Title II requires phone companies to smoothly transfer phone calls to one another. That will also now apply to broadband providers, who have mostly been delivering traffic without complaints for years. The rules codify that practice.
The old Title II rules for “telecommunications services” also include a lot of other obligations, however, that were written with the old U.S. phone system in mind. Those include tariffs, rate regulations and a requirement that phone companies provide wholesale access to competitors at reasonable rates. Phone and cable companies hate this provision because it would mean that a company like Verizon might have to sell access to its backbone network to a potential competitor at reasonable rates.
The proposal approved Thursday, however, leaves out a lot of those obligations because FCC officials didn’t think they made much sense for modern networks. That includes rate regulation, taxes, the wholesale access provision or requiring broadband subscribers to pay what’s called a monthly federal Universal Service Fund fee. (Critics of the plan note that the FCC action would, however, allow states to charge USF fees on broadband service.)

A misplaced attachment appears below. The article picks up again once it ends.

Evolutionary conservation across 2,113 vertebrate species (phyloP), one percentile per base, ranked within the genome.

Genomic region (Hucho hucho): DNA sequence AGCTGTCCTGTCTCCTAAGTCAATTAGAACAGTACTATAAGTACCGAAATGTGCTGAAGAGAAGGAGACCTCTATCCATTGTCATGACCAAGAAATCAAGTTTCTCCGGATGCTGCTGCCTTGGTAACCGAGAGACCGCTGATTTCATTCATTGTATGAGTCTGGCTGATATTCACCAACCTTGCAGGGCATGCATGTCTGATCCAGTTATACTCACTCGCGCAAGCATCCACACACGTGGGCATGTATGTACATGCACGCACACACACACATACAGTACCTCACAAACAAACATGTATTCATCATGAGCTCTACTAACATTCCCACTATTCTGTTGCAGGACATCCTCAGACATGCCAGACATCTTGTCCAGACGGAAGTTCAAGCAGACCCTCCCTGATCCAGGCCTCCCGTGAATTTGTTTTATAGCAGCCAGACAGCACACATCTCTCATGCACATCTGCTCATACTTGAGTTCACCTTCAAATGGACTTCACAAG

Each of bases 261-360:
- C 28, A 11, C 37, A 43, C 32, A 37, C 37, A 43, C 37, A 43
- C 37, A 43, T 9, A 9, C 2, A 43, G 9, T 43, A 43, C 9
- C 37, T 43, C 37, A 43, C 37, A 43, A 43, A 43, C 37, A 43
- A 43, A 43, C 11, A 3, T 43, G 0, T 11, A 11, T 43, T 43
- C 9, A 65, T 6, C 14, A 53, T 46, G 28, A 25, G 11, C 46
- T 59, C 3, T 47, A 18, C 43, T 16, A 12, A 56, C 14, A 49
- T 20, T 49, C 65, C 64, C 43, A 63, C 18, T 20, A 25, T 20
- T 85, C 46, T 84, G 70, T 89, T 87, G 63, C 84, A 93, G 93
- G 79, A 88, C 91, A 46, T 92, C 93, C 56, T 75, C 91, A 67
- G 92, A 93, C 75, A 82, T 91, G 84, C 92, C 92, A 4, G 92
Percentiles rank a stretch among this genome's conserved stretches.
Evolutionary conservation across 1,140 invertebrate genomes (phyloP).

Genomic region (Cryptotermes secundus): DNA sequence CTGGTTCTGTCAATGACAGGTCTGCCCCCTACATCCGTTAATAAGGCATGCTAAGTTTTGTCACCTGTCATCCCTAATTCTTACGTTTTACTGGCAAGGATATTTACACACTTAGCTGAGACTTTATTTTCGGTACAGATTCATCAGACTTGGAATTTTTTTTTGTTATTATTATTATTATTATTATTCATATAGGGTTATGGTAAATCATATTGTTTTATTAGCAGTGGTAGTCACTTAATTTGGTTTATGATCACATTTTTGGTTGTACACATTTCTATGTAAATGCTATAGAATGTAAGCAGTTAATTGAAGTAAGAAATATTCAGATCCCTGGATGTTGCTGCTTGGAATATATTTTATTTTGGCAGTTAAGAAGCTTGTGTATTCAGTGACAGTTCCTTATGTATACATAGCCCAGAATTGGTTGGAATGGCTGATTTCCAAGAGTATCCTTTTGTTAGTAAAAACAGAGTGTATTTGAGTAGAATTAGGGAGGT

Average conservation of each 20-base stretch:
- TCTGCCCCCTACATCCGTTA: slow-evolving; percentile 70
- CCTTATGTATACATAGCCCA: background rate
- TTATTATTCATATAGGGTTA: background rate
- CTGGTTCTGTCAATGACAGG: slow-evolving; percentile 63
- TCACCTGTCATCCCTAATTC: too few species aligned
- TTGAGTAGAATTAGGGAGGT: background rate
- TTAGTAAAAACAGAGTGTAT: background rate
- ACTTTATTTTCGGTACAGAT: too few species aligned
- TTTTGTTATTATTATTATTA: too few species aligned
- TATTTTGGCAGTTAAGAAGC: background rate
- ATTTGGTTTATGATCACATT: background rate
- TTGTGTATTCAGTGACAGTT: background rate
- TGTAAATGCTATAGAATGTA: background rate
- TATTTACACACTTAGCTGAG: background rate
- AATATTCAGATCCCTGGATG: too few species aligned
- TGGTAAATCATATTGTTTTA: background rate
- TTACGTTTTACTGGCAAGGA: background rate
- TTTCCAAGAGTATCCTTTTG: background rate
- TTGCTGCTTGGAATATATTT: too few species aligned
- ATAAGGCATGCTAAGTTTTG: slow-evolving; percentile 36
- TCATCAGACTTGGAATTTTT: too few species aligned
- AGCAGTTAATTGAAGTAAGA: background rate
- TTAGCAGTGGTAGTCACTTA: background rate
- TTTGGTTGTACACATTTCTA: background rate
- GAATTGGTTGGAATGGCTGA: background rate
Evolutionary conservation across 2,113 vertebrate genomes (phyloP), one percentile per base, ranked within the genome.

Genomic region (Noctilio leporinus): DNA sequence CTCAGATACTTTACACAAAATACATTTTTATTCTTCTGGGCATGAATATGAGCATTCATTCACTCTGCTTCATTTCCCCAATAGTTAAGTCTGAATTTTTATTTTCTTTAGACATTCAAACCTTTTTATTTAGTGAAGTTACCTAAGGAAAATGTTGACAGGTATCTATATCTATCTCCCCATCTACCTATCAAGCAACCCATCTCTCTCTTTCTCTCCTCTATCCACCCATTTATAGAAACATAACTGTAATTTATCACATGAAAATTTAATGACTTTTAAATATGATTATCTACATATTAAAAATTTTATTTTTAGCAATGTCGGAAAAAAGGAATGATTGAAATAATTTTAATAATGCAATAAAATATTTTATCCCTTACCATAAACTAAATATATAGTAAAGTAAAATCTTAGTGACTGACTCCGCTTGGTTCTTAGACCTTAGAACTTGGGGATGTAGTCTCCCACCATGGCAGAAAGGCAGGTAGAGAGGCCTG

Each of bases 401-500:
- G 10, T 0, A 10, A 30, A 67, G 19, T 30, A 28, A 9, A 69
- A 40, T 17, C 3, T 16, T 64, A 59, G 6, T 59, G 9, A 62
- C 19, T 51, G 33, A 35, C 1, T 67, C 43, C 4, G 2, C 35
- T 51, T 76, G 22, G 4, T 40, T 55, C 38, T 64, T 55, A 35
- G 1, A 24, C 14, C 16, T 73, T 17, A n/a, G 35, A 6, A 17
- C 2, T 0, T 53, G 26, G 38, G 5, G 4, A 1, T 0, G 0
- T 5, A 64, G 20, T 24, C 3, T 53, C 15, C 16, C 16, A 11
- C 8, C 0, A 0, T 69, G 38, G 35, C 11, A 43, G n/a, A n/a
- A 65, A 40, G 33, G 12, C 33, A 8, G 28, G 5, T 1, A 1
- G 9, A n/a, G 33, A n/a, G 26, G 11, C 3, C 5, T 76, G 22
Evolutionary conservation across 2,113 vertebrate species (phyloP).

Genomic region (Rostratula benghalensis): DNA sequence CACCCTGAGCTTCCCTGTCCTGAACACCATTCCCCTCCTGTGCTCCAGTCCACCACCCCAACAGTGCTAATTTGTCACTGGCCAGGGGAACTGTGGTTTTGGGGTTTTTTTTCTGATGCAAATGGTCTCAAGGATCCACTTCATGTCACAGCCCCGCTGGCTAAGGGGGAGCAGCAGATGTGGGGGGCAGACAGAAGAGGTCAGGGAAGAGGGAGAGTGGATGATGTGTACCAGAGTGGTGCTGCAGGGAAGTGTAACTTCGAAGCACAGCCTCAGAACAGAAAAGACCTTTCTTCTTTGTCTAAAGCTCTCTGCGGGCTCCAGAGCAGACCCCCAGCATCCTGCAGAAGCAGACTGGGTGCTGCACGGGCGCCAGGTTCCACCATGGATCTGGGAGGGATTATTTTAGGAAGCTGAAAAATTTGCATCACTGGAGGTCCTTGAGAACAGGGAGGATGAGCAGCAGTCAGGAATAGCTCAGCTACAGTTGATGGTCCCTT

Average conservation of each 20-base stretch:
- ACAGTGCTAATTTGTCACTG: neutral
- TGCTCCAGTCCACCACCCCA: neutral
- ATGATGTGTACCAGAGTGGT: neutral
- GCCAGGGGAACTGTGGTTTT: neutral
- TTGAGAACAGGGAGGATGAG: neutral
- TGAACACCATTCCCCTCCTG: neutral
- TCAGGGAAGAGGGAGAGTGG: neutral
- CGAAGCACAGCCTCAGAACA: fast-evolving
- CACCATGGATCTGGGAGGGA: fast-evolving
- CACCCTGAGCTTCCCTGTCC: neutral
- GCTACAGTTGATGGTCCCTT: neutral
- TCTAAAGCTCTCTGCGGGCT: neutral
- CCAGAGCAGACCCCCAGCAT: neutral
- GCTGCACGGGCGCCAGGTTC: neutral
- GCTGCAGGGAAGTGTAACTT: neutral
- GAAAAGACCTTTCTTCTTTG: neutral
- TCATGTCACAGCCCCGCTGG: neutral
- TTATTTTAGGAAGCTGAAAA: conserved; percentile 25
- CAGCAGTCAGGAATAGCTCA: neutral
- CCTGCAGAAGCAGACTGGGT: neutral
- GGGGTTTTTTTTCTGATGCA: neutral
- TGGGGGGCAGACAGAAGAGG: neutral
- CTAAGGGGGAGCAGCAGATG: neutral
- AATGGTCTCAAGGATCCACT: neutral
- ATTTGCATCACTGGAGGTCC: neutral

What’s new here?
For the first time, net neutrality rules will apply to mobile broadband networks, not just cable or other wired Internet providers. So your wireless carrier now can’t block you from a website or app. (The rules don’t, however, prevent wireless carriers from using data caps.)
Previously, only Verizon Wireless was subject to net neutrality rules. It agreed to the rules in order to buy some airwaves it now uses for its LTE service. That hasn’t stopped Verizon from complaining about the new rules, however, and on Thursday it posted its complaints in Morse code to underscore the idea that net neutrality rules are archaic.
Another major change is that for the first time, the FCC will regulate what are called “middle-mile” Internet agreements. These agreements allow content companies like Netflix to connect more directly to the broadband providers like Comcast, which makes the viewing experience better for people. Previously, these middle-mile deals hadn’t been regulated.